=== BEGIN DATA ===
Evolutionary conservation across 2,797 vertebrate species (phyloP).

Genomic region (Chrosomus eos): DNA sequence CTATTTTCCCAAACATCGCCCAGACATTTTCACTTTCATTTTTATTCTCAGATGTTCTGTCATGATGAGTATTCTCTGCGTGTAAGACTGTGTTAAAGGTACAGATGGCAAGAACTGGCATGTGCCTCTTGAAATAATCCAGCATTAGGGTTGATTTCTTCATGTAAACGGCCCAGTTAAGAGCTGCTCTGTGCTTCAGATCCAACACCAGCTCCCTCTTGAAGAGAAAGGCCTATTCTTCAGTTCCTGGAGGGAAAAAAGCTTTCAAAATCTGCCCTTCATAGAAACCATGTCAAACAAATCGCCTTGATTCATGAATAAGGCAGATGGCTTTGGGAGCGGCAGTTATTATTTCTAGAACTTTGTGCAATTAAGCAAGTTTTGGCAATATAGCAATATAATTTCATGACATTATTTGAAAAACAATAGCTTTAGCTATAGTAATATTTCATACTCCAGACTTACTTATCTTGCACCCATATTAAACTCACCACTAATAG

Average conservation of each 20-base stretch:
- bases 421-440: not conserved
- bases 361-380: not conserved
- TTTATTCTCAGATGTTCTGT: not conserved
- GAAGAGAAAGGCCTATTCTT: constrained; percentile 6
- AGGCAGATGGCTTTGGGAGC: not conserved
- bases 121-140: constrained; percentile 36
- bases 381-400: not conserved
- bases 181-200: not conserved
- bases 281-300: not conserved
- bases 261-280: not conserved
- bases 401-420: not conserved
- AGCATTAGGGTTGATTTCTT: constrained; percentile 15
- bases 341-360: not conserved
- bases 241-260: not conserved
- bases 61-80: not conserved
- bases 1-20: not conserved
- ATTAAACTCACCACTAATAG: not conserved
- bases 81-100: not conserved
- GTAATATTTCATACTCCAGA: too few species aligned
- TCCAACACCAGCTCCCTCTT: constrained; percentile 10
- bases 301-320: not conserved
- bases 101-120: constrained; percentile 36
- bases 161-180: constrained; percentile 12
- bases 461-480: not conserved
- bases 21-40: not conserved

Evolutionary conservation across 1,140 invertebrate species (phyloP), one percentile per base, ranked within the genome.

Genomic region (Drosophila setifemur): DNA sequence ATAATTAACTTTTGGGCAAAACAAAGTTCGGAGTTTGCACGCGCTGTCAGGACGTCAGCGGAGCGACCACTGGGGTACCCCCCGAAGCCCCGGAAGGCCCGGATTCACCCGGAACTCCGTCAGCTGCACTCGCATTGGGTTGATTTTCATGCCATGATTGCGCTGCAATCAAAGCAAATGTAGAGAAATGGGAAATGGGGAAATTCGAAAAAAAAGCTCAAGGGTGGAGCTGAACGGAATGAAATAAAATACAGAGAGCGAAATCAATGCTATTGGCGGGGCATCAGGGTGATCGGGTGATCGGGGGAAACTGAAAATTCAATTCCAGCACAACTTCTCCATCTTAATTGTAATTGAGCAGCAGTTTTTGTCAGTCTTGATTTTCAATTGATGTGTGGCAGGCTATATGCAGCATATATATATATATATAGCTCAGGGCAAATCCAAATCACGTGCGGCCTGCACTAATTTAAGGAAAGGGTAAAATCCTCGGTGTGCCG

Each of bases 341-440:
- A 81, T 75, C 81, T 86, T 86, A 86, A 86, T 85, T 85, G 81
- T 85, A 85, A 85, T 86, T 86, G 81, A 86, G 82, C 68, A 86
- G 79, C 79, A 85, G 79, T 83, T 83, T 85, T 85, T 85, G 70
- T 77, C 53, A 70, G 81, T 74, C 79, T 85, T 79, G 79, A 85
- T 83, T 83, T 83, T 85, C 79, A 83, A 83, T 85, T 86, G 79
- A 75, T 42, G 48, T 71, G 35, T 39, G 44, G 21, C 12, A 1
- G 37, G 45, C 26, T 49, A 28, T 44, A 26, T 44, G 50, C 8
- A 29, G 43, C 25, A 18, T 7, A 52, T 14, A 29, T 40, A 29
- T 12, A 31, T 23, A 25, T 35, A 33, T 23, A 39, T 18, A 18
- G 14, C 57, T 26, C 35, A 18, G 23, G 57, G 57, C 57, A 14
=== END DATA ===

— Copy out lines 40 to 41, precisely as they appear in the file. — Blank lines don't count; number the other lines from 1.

- T 12, A 31, T 23, A 25, T 35, A 33, T 23, A 39, T 18, A 18
- G 14, C 57, T 26, C 35, A 18, G 23, G 57, G 57, C 57, A 14